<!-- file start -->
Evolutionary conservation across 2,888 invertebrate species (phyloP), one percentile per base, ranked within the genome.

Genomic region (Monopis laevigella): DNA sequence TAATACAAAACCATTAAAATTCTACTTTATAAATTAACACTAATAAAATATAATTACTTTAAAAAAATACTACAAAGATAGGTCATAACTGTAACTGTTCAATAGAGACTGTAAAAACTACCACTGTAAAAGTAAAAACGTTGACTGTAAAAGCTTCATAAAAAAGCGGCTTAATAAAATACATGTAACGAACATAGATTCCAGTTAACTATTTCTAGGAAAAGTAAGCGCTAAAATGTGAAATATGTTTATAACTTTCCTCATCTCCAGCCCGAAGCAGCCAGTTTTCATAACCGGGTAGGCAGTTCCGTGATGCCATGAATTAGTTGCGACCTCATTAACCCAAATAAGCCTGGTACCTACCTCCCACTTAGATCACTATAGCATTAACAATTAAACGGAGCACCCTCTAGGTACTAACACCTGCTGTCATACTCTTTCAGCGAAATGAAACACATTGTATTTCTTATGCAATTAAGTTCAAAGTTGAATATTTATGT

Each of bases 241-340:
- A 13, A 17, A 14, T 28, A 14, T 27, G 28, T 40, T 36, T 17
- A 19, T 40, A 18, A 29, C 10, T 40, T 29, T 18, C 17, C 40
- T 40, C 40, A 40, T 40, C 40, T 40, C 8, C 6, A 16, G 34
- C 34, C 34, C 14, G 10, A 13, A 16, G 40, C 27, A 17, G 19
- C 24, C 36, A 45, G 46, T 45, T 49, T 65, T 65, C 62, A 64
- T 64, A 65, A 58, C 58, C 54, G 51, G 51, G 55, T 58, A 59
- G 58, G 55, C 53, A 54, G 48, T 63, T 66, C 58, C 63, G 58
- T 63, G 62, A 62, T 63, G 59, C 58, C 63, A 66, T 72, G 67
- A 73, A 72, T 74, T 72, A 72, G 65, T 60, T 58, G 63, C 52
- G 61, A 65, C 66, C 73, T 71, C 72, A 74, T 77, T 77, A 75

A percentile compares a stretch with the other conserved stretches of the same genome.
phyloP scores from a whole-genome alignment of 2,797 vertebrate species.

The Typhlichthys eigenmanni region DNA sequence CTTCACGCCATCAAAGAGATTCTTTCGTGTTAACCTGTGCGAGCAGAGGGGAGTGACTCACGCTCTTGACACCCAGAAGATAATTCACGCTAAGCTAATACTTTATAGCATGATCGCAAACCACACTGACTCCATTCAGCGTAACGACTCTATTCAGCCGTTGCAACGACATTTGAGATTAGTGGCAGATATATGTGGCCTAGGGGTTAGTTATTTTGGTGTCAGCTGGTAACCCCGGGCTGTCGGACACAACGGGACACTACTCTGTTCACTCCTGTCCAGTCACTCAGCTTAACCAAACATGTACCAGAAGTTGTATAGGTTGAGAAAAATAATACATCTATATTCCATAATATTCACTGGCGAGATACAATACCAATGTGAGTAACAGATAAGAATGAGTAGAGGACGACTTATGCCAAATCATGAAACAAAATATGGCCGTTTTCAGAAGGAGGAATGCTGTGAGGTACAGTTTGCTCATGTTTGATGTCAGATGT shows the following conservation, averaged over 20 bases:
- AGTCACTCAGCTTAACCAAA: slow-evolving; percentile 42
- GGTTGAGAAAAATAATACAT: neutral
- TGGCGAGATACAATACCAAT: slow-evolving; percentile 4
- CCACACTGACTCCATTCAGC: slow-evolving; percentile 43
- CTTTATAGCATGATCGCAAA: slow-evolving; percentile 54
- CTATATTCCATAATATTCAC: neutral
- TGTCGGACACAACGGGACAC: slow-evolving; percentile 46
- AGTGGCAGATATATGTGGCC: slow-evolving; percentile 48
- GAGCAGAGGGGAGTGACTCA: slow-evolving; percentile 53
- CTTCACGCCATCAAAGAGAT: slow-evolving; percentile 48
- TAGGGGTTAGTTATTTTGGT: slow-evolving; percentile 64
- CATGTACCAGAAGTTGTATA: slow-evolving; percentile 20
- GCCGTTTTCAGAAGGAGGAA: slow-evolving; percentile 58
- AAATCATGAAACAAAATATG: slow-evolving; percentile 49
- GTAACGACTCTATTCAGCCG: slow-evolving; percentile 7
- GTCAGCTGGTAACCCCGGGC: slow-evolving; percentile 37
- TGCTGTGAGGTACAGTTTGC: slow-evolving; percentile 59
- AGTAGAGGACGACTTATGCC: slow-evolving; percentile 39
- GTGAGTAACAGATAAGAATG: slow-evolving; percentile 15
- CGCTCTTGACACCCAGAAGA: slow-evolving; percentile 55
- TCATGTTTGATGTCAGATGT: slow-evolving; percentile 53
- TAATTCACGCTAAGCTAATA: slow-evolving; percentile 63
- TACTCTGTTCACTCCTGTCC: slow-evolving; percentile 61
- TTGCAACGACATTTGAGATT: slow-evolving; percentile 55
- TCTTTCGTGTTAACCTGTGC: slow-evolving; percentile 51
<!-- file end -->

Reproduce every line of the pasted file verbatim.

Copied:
Evolutionary conservation across 2,888 invertebrate species (phyloP), one percentile per base, ranked within the genome.

Genomic region (Monopis laevigella): DNA sequence TAATACAAAACCATTAAAATTCTACTTTATAAATTAACACTAATAAAATATAATTACTTTAAAAAAATACTACAAAGATAGGTCATAACTGTAACTGTTCAATAGAGACTGTAAAAACTACCACTGTAAAAGTAAAAACGTTGACTGTAAAAGCTTCATAAAAAAGCGGCTTAATAAAATACATGTAACGAACATAGATTCCAGTTAACTATTTCTAGGAAAAGTAAGCGCTAAAATGTGAAATATGTTTATAACTTTCCTCATCTCCAGCCCGAAGCAGCCAGTTTTCATAACCGGGTAGGCAGTTCCGTGATGCCATGAATTAGTTGCGACCTCATTAACCCAAATAAGCCTGGTACCTACCTCCCACTTAGATCACTATAGCATTAACAATTAAACGGAGCACCCTCTAGGTACTAACACCTGCTGTCATACTCTTTCAGCGAAATGAAACACATTGTATTTCTTATGCAATTAAGTTCAAAGTTGAATATTTATGT

Each of bases 241-340:
- A 13, A 17, A 14, T 28, A 14, T 27, G 28, T 40, T 36, T 17
- A 19, T 40, A 18, A 29, C 10, T 40, T 29, T 18, C 17, C 40
- T 40, C 40, A 40, T 40, C 40, T 40, C 8, C 6, A 16, G 34
- C 34, C 34, C 14, G 10, A 13, A 16, G 40, C 27, A 17, G 19
- C 24, C 36, A 45, G 46, T 45, T 49, T 65, T 65, C 62, A 64
- T 64, A 65, A 58, C 58, C 54, G 51, G 51, G 55, T 58, A 59
- G 58, G 55, C 53, A 54, G 48, T 63, T 66, C 58, C 63, G 58
- T 63, G 62, A 62, T 63, G 59, C 58, C 63, A 66, T 72, G 67
- A 73, A 72, T 74, T 72, A 72, G 65, T 60, T 58, G 63, C 52
- G 61, A 65, C 66, C 73, T 71, C 72, A 74, T 77, T 77, A 75

A percentile compares a stretch with the other conserved stretches of the same genome.
phyloP scores from a whole-genome alignment of 2,797 vertebrate species.

The Typhlichthys eigenmanni region DNA sequence CTTCACGCCATCAAAGAGATTCTTTCGTGTTAACCTGTGCGAGCAGAGGGGAGTGACTCACGCTCTTGACACCCAGAAGATAATTCACGCTAAGCTAATACTTTATAGCATGATCGCAAACCACACTGACTCCATTCAGCGTAACGACTCTATTCAGCCGTTGCAACGACATTTGAGATTAGTGGCAGATATATGTGGCCTAGGGGTTAGTTATTTTGGTGTCAGCTGGTAACCCCGGGCTGTCGGACACAACGGGACACTACTCTGTTCACTCCTGTCCAGTCACTCAGCTTAACCAAACATGTACCAGAAGTTGTATAGGTTGAGAAAAATAATACATCTATATTCCATAATATTCACTGGCGAGATACAATACCAATGTGAGTAACAGATAAGAATGAGTAGAGGACGACTTATGCCAAATCATGAAACAAAATATGGCCGTTTTCAGAAGGAGGAATGCTGTGAGGTACAGTTTGCTCATGTTTGATGTCAGATGT shows the following conservation, averaged over 20 bases:
- AGTCACTCAGCTTAACCAAA: slow-evolving; percentile 42
- GGTTGAGAAAAATAATACAT: neutral
- TGGCGAGATACAATACCAAT: slow-evolving; percentile 4
- CCACACTGACTCCATTCAGC: slow-evolving; percentile 43
- CTTTATAGCATGATCGCAAA: slow-evolving; percentile 54
- CTATATTCCATAATATTCAC: neutral
- TGTCGGACACAACGGGACAC: slow-evolving; percentile 46
- AGTGGCAGATATATGTGGCC: slow-evolving; percentile 48
- GAGCAGAGGGGAGTGACTCA: slow-evolving; percentile 53
- CTTCACGCCATCAAAGAGAT: slow-evolving; percentile 48
- TAGGGGTTAGTTATTTTGGT: slow-evolving; percentile 64
- CATGTACCAGAAGTTGTATA: slow-evolving; percentile 20
- GCCGTTTTCAGAAGGAGGAA: slow-evolving; percentile 58
- AAATCATGAAACAAAATATG: slow-evolving; percentile 49
- GTAACGACTCTATTCAGCCG: slow-evolving; percentile 7
- GTCAGCTGGTAACCCCGGGC: slow-evolving; percentile 37
- TGCTGTGAGGTACAGTTTGC: slow-evolving; percentile 59
- AGTAGAGGACGACTTATGCC: slow-evolving; percentile 39
- GTGAGTAACAGATAAGAATG: slow-evolving; percentile 15
- CGCTCTTGACACCCAGAAGA: slow-evolving; percentile 55
- TCATGTTTGATGTCAGATGT: slow-evolving; percentile 53
- TAATTCACGCTAAGCTAATA: slow-evolving; percentile 63
- TACTCTGTTCACTCCTGTCC: slow-evolving; percentile 61
- TTGCAACGACATTTGAGATT: slow-evolving; percentile 55
- TCTTTCGTGTTAACCTGTGC: slow-evolving; percentile 51